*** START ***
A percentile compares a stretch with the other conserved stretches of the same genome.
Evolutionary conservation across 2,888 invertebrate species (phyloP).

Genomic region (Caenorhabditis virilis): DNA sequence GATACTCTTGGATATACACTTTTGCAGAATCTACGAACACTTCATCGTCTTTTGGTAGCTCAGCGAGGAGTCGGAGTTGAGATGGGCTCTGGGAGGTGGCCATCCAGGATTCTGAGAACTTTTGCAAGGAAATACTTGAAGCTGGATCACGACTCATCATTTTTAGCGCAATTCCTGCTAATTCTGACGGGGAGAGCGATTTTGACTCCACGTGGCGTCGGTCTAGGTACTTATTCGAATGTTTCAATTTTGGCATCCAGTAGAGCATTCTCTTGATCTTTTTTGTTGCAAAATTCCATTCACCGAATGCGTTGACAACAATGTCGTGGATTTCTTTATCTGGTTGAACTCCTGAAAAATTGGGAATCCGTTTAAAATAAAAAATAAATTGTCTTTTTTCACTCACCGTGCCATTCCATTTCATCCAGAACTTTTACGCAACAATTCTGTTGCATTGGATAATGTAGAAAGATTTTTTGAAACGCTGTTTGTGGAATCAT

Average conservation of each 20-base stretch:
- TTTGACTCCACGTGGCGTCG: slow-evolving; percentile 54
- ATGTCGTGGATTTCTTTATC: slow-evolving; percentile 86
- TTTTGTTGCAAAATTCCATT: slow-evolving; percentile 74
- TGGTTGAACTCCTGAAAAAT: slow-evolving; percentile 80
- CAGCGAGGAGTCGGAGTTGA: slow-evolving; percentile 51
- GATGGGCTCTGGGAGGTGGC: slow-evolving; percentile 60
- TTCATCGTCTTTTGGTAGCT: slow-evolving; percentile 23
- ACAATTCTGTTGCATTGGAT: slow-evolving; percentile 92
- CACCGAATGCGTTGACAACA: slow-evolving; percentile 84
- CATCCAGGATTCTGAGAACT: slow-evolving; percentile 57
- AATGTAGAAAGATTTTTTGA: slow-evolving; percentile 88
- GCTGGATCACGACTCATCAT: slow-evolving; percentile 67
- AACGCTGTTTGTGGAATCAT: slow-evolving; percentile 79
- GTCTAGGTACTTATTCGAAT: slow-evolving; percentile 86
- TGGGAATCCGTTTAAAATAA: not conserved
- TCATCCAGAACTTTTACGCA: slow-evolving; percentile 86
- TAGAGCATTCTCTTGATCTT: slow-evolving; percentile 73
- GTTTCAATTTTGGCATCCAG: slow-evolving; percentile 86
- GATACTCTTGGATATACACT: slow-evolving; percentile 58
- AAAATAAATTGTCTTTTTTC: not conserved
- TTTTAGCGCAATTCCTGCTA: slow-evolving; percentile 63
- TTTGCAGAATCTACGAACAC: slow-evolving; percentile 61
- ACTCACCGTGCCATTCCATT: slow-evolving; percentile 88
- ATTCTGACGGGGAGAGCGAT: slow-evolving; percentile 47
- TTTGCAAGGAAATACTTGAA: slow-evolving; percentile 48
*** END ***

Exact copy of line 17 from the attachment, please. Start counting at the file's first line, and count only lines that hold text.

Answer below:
- AACGCTGTTTGTGGAATCAT: slow-evolving; percentile 79